minMSE Treatment Assignment for One or Multiple Treatment Groups -- Wrapper

Calling assign_treatment, this user-friendly wrapper function computes a given number of treatment assignment vectors that will contain at most a certain percentage of duplicates, specified in percentage_equal_treatments. This is useful if non-parametric inference (randomization inference, sometimes called Fisher's exact test or permutation test) is desired (which is often advised), for analysis of significance of the treatment effect. The main function, assign_treatment, computes the treatment assignment vector according to available data (observable characteristics, covariate vectors) given about the units (individuals or clusters, such as schools, hospitals, ...)

treatment, optim, Assignment, MSE
                      prev_treatment = NULL,
                      n_treatments = 1,
                      iterations = 50,
                      change = 3,
                      cooling = 1,
                      t0 = 10,
                      tmax = 10,
                      built_in = 0,
                      desired_test_vectors = 100,
                      percentage_equal_treatments = 1,
                      plot = 0,
                      trace_output = 1,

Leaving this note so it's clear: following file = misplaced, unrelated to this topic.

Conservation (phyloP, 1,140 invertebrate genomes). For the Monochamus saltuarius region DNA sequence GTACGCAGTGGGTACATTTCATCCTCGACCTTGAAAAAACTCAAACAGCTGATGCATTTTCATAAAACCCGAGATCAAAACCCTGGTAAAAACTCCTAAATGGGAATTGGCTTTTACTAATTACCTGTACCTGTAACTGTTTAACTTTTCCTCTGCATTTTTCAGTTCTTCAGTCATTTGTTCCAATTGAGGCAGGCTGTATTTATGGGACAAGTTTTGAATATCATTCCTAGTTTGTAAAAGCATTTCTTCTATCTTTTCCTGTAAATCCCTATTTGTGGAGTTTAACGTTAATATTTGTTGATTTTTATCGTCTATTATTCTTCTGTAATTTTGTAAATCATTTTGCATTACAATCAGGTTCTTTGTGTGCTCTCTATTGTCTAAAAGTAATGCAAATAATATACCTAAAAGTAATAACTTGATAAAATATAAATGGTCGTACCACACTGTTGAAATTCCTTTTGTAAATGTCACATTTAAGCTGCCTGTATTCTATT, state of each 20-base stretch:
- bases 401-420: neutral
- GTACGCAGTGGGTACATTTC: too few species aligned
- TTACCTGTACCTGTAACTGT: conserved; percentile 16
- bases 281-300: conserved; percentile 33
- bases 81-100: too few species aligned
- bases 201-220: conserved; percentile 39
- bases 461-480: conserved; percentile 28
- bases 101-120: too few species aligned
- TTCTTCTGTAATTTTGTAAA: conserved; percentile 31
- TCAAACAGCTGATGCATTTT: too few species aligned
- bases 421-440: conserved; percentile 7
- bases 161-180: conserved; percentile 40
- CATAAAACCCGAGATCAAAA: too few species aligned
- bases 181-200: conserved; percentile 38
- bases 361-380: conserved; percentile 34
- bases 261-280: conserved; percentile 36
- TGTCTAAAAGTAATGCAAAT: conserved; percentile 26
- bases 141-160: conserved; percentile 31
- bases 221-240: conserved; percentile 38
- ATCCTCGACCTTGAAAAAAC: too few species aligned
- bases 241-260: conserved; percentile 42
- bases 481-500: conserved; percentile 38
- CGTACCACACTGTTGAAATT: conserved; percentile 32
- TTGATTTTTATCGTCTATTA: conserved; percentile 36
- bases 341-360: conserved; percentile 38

filename = NULL)

a dataframe containing the covariate vectors for each attribute. The values might be missing or on different scales as the software deals with missing values and scaling automatically.


takes a numerical vector of partial treatment assignment as argument, and assigns the missing units (where the value is NA) to a treatment group while minimizing the objective function. Non-missing values are copied to the new vector, i.e., treatment group assignment of these observations is unaffected, but taken into consideration for achieving balanced treatment groups.


specifies the number of treatment groups desired (in addition to the control group); minimum and default value is n_treatments = 1.


specifies the number of iterations the algorithm performs; the default value is iterations = 50. Depending on the number of units and the number of covariates to consider for group assignment, a high value could result in a long run-time.


sets the number of units to exchange treatment in each iteration; the default value is change = 3. In case of big datasets (e.g. with more than 100 units), one might consider increasing the default value.